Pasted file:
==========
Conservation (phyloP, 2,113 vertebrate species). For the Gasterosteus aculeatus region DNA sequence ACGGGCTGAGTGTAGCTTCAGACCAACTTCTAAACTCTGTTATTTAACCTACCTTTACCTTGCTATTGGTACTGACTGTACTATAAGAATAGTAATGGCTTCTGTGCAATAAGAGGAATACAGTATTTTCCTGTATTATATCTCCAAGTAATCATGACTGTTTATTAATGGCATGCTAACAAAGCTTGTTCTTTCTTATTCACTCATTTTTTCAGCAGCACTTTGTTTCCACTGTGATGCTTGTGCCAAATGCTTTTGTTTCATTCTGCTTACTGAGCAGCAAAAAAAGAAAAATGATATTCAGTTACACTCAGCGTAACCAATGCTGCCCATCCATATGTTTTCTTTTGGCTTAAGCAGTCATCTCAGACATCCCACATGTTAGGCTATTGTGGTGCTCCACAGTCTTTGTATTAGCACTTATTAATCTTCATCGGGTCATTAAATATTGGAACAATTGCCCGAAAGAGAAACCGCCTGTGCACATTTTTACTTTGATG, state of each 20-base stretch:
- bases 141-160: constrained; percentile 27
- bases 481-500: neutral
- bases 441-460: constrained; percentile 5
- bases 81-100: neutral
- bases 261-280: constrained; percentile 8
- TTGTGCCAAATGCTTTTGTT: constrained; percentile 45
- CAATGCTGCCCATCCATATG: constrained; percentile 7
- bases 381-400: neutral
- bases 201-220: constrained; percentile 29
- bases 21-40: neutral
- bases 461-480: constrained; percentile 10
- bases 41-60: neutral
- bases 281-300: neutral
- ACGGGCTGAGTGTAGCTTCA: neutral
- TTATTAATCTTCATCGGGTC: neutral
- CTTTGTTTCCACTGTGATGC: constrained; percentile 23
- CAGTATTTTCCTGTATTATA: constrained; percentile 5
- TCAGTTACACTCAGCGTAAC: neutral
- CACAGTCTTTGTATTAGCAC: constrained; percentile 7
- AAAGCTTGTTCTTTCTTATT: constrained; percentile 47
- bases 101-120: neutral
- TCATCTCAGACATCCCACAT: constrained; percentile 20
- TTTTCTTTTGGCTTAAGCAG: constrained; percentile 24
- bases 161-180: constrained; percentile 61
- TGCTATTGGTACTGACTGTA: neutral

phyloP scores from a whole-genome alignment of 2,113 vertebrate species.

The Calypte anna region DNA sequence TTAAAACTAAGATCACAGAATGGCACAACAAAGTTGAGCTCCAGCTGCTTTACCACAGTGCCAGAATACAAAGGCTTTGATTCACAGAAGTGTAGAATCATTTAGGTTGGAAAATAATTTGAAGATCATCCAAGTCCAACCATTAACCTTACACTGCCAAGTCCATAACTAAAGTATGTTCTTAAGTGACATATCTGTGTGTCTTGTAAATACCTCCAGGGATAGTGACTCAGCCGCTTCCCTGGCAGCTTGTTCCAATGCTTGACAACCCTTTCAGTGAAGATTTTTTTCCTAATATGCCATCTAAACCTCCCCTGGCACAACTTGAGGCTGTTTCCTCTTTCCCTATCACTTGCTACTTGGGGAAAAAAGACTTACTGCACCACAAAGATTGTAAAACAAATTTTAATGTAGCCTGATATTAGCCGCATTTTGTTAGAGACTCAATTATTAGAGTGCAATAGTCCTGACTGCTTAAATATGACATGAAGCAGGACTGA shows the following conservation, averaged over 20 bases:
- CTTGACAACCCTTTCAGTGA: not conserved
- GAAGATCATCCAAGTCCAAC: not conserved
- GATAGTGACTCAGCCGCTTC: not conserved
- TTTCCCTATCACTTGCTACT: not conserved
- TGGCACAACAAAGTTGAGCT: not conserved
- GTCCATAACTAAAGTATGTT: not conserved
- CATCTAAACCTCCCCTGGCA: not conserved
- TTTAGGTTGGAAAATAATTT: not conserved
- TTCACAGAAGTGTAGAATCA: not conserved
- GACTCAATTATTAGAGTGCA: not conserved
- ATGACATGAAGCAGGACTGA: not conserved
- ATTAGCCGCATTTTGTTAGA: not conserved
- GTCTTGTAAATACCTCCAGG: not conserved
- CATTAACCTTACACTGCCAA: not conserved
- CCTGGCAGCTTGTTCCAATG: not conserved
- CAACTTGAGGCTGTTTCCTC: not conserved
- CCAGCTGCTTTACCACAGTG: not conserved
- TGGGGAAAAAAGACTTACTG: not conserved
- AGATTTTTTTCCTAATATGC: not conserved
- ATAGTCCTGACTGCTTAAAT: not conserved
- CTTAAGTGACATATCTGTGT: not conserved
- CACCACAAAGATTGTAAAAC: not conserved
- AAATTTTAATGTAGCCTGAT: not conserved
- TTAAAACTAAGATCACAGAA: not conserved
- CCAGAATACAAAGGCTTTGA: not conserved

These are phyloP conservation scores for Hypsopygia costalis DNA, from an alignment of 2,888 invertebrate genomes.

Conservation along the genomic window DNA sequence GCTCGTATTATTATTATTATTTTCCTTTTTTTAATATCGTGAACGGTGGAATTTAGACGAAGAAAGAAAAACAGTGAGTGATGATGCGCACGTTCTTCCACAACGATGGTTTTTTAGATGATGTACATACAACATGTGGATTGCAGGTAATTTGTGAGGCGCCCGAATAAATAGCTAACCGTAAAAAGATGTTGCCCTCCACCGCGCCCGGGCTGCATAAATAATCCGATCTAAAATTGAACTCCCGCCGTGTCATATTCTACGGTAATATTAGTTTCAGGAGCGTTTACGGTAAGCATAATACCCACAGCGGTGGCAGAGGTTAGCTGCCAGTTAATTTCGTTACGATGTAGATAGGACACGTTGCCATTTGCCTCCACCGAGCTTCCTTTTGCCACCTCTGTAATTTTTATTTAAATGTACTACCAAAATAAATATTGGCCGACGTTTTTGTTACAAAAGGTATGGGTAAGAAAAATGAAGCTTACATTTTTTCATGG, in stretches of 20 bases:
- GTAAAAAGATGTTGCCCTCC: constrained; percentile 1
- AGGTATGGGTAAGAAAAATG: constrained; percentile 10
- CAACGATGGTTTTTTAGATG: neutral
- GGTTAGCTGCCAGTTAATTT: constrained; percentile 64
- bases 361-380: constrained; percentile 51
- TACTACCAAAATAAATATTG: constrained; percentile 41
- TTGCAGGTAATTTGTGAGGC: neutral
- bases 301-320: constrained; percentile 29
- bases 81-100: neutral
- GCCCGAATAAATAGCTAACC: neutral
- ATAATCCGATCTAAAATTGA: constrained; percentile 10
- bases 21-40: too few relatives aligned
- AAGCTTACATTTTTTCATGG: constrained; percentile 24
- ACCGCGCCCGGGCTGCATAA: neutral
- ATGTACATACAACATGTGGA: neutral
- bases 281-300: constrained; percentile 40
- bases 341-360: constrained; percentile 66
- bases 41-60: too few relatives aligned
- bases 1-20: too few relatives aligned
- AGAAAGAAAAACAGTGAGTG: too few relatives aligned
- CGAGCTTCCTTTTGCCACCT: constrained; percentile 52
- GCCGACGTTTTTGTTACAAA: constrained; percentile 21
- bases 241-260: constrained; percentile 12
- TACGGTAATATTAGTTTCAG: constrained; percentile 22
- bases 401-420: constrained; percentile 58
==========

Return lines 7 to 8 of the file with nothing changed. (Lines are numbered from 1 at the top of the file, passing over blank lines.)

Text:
- TTGTGCCAAATGCTTTTGTT: constrained; percentile 45
- CAATGCTGCCCATCCATATG: constrained; percentile 7